Check out the details here and be sure to visit daily Sept 1-30 for chances to win!


Filed under books, contests, Give Aways

Blog Book Tour & Giveaway: Elisa Lorello, Author of “Faking It”


Today, please welcome first-time novelist, Elisa Lorello in her book blog tour for Faking It.

Originally from Long Island, NY, Elisa is a full-time instructor of academic writing at NC State University and a member of the Raleigh Write2Publish group. She has appeared on *The Artist’s Craft*, a local Raleigh television show, and is currently on a blog tour for her first novel, FAKING IT. In addition to writing and teaching, Elisa’s passions include reading, music, chocolate chip cookies, and reciting lines from *This is Spinal Tap* with her siblings.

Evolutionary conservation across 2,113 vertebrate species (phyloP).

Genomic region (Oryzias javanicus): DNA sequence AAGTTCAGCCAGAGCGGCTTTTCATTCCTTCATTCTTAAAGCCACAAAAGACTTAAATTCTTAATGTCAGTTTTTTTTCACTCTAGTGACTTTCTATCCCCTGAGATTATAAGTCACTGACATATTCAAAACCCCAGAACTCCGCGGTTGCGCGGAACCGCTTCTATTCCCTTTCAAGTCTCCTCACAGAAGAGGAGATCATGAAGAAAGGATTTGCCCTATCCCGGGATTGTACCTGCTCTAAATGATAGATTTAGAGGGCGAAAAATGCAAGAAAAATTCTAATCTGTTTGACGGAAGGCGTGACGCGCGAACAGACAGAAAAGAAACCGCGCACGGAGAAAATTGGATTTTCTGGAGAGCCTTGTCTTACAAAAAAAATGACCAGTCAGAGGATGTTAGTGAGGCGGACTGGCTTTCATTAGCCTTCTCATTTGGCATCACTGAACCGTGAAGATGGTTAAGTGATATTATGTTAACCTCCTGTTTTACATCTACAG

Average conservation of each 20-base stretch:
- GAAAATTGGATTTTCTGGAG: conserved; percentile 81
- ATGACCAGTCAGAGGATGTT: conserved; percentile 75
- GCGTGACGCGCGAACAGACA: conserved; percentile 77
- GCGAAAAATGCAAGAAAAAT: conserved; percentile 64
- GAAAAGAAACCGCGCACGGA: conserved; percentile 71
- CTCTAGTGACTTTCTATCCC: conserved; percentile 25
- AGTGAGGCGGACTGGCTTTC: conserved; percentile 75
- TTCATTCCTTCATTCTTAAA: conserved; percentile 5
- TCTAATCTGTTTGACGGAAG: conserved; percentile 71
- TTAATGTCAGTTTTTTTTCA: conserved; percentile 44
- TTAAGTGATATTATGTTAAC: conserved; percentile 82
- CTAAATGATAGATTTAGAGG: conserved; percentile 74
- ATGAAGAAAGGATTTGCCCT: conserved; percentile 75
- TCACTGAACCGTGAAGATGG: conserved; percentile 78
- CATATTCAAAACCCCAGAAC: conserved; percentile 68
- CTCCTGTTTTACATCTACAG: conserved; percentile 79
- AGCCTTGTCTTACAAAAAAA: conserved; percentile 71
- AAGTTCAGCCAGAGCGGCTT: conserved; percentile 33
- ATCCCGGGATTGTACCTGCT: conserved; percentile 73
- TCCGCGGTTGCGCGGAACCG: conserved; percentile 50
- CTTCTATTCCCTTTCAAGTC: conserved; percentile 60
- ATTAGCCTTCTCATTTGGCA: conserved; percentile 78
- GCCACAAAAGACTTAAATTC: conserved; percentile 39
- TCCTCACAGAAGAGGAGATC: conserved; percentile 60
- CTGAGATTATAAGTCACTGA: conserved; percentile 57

Elisa is giving away a copy of her book Faking It to one random winner!  You must leave a comment or question (following the interview) by 12 midnight tonight for a chance to win!  Winner will be posted tomorrow!  So, kick back with your notepad, cause you’ll want to jot these tips down, then pick up a copy of Faking It for a fun summer read!

Interview by: Mary Jo Campbell

Tell us about Faking It.faking it cover 2

Thank you so much for hosting me today—it’s an honor to be here!